Comments on: Harvard haj study examines Mecca’s effect on Muslims Religion, faith and ethics Sat, 23 Apr 2016 23:25:07 +0000 hourly 1 By: jerrygates7 Thu, 17 Jun 2010 01:29:05 +0000 I find in interviewing a few who have made their Haj that the effect is as the author of the study states in terms of practical effect which changes one’s life. People go to Mecca and some are recieved in the Haj by Qtub or Mufti and they go into rooms and discuss their reasons for Haj. If the seeker is clear in stateing their reasons they are taken back into the way outside to make the ir pilgrimage complete and to accept the answers to their prayers in faith. It is often that many new friends of African, Asian or Muslims are European Whites who are liberal or more so than most Muslims. The mixing of the people leads to peace between them more so than not and as such is healing of animosities past, rebuilding of hope in cooperation between religins and transformative in the sense that Haj turns you from seeker to finder if you faith is strong enough to recieve such gifts.

By: Malik Syed Tue, 06 May 2008 18:29:24 +0000 Regarding the comment sent why are non-Muslims not allowed in Mecca and Madinah?, its just the fact that Islam claims that its a religion that is far more superior than others, in that sense the officials don’t allow non-Muslims to enter, also no church or temple can be constructed in the entire country, as the country runs on Shariah and doesn’t accept any other religion other than Islam.
In a lay man’s term, e.g. in order to enter U.S or any country a person needs to fulfill the requirement before getting the visa like so to enter Mecca or Madinah…you have to confess and accept Islam.

By: Rose Mon, 05 May 2008 22:53:13 +0000 And one quick Google later and hmm??
Perhaps the writer of this blog should have declared the possible interests and source of funding (see below) of the likely authors behind the study.

It is clear where the Arab – oil money is going – once it fattens up the West’s higher learning institutions – it than seeks to produce studies – which promote the Islamic religion favourably – above its violent and largely repressive reality we can read about daily in any news outlet. Just like a real study – that would have emerged from Harvard – through their vast wealth resources – the Arabs can turn long established western universities into – for the most part – hand puppets – for their Islamic and Islamist agendas. Their aim is world domination – but – right now they have an image problem – Harvard – it seems has been recruited to solve that problem.

According to the Study
When you go on the Pre-Islamic Hajj – to encircle the Pre-Islamic Kaaba – now central Idol to all Muslims – you should emerge treating women better (less misogamist) and more respecting of other Muslim beliefs (or was that of non-Muslim beliefs).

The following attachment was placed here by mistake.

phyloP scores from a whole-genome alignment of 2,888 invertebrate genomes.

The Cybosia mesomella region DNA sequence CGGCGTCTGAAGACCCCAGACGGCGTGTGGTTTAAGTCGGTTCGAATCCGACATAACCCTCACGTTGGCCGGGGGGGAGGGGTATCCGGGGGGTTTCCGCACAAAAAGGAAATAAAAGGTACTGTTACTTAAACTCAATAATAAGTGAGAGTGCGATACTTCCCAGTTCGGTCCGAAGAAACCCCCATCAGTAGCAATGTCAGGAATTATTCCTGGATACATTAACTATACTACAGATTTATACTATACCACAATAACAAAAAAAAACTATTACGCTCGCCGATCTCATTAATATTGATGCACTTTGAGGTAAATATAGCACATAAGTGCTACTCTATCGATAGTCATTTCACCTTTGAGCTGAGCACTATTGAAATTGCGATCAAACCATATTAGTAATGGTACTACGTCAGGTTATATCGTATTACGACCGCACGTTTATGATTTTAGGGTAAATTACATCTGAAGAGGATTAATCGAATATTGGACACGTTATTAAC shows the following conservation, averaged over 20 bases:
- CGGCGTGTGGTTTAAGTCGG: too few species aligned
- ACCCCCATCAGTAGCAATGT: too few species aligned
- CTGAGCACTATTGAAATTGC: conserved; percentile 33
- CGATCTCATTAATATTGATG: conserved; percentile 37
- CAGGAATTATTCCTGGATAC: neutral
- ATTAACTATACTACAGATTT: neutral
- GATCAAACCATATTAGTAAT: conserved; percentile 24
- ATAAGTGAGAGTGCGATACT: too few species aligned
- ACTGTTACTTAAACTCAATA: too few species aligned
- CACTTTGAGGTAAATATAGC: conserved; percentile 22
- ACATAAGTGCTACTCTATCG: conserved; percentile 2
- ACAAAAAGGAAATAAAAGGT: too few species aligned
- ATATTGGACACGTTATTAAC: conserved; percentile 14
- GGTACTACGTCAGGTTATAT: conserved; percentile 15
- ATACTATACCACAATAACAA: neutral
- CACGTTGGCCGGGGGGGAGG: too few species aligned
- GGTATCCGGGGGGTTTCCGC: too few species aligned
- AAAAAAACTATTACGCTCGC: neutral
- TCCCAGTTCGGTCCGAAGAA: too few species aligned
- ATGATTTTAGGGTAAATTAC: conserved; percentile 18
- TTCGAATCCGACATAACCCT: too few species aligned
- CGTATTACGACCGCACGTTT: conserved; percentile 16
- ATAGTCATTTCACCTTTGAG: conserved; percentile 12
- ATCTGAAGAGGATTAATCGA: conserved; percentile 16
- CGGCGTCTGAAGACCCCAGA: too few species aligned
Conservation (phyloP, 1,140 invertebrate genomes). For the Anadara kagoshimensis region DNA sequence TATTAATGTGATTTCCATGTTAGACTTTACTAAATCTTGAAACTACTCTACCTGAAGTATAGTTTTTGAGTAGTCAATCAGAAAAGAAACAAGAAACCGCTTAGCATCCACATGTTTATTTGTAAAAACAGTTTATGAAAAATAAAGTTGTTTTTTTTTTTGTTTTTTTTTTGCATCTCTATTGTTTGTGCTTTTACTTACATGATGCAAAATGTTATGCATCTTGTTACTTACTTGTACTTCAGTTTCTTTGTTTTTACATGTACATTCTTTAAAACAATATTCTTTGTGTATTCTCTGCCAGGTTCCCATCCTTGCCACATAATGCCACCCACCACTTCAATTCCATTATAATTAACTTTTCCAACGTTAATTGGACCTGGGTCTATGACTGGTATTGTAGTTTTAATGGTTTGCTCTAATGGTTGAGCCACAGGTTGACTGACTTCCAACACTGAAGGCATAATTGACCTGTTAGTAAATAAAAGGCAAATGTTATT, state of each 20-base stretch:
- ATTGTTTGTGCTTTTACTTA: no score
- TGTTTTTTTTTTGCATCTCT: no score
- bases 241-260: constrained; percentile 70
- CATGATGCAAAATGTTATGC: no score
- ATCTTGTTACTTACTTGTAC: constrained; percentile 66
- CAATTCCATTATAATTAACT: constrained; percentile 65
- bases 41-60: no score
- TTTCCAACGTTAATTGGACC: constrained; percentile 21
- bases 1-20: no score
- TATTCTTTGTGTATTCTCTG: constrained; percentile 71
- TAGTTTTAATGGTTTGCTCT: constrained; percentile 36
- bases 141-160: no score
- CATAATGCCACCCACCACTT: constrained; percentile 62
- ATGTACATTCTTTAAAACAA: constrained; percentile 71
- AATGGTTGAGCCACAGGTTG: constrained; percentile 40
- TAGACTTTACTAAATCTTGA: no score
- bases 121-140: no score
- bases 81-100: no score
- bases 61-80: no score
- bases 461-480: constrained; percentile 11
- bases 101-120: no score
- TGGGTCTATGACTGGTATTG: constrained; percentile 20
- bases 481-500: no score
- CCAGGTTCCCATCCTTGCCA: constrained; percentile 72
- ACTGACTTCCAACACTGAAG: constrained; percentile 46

Then surely we must question why it is that at the home of the Kaaba – these negative aspects of Islamic belief still exist – according to a recent HRW report women in Arabia suffer more than most women – under the Saudi regime. And the Saudi government just voted against – (i.e. defeated) a measure that would have meant they could no longer defame the religions of others – by 77-33.

The Source of the Study’s Funding?

The Dubai Initiative

“‘Mohammed Bin Rashid Fellowship

The Mohammed Bin Rashid Fellowship at the Kennedy School of Government was established to provide full support (tuition, fees, living stipend) to students with financial need from Arab countries. The Fellowship will be awarded through a competitive, merit based process to Master degree admitted applicants.””

By: barry Sat, 03 May 2008 19:36:25 +0000 I think that the Harvard study might be somewhat incorrect or incomplete. I have some friends from South Asia who have been to the Haj. I have found that they generally become more fundamentalist and generally begin to dissociate themselves from the larger (non-Muslim) community. In addition, I find that the Haj reinforces the belief that women’s place is at home. After returning from the Haj, one of my neighbors forced his daughter to leave her studies at college and to stop her part-time job at the grocery store. Like her mother, she almost never leaves the home now. Thus the Haj probably has different effects on different people and I think further studies might address that.

By: Man Sat, 03 May 2008 12:25:32 +0000 Simple question — why are non-muslims not allowed into Mecca & Medina?

Simple answer — so much for the ‘tolerance’ of the global gathering.

By: Conscientious Observer Thu, 01 May 2008 23:59:04 +0000 It’s all about how one interprets the religious texts. “The evidence suggests that these changes are more a result of exposure to and interaction with Hajis from around the world, rather than religious instruction or a changed social role of pilgrims upon return.” I wonder why these changes occur here rather than ‘at home’? Could it be because those preaching ‘at home’ are so arrogantly ignorant of what is happening in the real world. Thank goodness Muslims going to the Haj see more mature and open-minded attitudes and hopefully learn from them. Isn’t this what the Westerners (infidels) as whole, have previously gone through and many are still going through, ie: changing attitudes towards women and increased tolerance/understanding of other religions? But of course there will always be some men (and women)everywhere, that just don’t have and never will have the capacity for such change. We can only hope the favourable attitudes and the affect on the pilgrims in the Haj continue.

By: Peaceful Dreams Thu, 01 May 2008 22:00:37 +0000 I always knew that most Muslims were peaceful.